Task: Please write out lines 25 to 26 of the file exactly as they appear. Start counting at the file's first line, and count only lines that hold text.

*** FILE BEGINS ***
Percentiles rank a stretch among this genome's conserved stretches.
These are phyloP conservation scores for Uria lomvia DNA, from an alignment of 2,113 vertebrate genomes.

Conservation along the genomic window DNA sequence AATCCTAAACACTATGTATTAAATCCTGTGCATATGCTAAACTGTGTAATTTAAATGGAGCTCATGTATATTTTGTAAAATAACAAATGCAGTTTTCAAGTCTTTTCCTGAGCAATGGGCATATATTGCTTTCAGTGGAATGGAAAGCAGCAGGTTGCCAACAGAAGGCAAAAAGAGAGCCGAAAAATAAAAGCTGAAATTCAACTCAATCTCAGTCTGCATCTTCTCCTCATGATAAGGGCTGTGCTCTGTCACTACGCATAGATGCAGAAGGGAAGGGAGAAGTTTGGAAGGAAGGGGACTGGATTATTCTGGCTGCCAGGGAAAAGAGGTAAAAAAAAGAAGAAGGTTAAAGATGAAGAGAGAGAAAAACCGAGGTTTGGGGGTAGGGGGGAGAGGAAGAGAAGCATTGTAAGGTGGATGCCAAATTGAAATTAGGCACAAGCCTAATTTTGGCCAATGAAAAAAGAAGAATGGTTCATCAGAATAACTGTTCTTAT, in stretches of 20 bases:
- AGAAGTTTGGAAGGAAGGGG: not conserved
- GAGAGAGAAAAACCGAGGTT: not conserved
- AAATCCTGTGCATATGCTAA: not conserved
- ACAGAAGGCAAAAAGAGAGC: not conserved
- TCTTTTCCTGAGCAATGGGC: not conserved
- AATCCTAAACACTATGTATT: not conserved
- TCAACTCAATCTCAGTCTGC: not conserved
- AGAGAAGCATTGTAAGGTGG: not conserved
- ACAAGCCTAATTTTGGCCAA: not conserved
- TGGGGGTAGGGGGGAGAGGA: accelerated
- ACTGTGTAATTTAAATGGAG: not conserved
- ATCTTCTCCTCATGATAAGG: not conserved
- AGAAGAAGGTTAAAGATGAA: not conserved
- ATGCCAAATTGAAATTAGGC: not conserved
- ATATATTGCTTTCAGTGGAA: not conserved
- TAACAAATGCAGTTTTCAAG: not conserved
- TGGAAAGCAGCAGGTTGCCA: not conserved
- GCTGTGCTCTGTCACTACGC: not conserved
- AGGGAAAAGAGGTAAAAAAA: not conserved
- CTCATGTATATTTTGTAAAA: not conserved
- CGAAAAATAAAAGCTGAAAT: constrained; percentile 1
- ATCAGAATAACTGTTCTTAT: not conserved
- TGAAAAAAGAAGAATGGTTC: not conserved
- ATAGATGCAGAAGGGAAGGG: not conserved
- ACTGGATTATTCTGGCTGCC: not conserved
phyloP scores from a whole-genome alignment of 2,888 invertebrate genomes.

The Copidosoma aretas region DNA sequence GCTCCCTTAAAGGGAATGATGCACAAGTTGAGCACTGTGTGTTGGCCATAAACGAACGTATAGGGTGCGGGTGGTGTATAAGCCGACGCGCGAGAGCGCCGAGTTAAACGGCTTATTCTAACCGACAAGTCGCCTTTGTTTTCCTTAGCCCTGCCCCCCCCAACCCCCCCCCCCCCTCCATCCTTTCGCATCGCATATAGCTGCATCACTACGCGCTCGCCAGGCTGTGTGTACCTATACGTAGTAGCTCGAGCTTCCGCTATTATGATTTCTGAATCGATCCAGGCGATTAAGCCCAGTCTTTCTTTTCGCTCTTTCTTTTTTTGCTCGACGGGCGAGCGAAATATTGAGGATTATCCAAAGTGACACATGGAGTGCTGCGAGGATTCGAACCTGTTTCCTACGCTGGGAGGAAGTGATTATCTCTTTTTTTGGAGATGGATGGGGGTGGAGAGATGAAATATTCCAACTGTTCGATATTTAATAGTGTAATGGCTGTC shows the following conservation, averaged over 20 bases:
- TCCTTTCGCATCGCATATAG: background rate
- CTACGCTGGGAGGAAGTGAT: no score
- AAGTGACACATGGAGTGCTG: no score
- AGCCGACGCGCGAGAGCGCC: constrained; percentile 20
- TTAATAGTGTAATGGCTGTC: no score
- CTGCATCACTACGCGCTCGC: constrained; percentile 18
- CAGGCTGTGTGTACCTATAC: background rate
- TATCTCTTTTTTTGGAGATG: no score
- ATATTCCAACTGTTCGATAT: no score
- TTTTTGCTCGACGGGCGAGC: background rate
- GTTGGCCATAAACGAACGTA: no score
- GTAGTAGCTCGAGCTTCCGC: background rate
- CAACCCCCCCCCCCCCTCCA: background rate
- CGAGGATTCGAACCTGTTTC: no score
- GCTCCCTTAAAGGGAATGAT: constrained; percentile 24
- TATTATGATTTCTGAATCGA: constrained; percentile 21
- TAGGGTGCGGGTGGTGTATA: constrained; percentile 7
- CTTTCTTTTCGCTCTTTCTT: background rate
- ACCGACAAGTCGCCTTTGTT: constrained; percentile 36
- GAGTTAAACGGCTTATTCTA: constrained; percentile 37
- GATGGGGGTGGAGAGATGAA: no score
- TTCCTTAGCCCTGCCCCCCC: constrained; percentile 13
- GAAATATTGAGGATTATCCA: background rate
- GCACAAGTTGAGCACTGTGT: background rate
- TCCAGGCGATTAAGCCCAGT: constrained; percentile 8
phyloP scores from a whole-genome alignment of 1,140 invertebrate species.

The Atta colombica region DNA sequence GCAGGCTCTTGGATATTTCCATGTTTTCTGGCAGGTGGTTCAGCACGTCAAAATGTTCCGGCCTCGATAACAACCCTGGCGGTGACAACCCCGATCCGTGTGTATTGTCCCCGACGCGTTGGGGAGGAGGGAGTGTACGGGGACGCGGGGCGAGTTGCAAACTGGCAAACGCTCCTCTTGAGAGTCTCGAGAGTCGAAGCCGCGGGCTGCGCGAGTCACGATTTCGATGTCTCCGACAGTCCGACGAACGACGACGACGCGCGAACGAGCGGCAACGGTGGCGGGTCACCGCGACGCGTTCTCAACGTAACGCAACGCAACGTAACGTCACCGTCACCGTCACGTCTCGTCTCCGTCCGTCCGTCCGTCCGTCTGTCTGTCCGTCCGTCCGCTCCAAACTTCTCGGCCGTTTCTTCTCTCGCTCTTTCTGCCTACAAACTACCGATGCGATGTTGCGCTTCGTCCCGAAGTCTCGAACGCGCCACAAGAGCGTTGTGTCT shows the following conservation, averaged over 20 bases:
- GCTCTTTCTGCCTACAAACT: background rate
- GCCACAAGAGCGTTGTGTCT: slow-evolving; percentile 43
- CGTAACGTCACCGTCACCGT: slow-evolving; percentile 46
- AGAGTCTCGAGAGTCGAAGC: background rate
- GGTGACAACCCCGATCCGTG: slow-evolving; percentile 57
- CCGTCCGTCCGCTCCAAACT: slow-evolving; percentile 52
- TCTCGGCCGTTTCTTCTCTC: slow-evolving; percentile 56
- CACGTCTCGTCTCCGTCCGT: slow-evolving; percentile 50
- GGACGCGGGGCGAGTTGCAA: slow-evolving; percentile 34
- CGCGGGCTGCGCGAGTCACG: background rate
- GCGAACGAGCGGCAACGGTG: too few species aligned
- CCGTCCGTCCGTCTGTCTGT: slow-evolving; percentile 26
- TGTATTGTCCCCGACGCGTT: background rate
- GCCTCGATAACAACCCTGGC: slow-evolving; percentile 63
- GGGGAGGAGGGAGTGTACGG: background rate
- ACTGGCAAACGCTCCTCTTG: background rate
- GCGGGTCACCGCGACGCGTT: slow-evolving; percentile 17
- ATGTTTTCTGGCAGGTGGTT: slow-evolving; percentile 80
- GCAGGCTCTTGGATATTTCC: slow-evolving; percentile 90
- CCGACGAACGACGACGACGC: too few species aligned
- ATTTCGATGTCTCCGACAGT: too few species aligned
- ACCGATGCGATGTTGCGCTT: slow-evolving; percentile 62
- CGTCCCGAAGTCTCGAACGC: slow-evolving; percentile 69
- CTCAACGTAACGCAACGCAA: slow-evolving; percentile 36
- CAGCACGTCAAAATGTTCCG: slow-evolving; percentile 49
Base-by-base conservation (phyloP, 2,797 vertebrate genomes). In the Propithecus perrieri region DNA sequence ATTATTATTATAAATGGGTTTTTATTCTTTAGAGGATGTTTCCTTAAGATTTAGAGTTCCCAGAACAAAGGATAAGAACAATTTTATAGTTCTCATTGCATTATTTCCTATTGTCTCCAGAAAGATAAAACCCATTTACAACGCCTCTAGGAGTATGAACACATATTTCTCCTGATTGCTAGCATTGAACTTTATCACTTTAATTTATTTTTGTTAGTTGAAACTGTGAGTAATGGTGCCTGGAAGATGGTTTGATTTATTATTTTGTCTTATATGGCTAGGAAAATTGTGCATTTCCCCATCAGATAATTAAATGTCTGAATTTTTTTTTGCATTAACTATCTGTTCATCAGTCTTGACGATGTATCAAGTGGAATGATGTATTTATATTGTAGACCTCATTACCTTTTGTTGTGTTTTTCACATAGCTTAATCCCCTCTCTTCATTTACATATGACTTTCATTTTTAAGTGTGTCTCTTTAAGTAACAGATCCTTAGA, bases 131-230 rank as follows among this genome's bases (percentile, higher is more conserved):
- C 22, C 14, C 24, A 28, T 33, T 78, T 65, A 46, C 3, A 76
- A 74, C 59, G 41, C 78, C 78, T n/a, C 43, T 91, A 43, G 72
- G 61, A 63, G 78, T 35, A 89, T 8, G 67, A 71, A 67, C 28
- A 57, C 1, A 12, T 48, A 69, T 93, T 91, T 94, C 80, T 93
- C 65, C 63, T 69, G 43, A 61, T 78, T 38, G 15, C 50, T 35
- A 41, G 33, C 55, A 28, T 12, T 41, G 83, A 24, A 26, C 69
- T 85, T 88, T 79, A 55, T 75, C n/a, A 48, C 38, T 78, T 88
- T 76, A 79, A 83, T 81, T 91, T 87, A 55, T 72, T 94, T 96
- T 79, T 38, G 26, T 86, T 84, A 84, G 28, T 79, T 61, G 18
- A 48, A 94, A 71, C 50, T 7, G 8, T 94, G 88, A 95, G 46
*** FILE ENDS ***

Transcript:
- ATCAGAATAACTGTTCTTAT: not conserved
- TGAAAAAAGAAGAATGGTTC: not conserved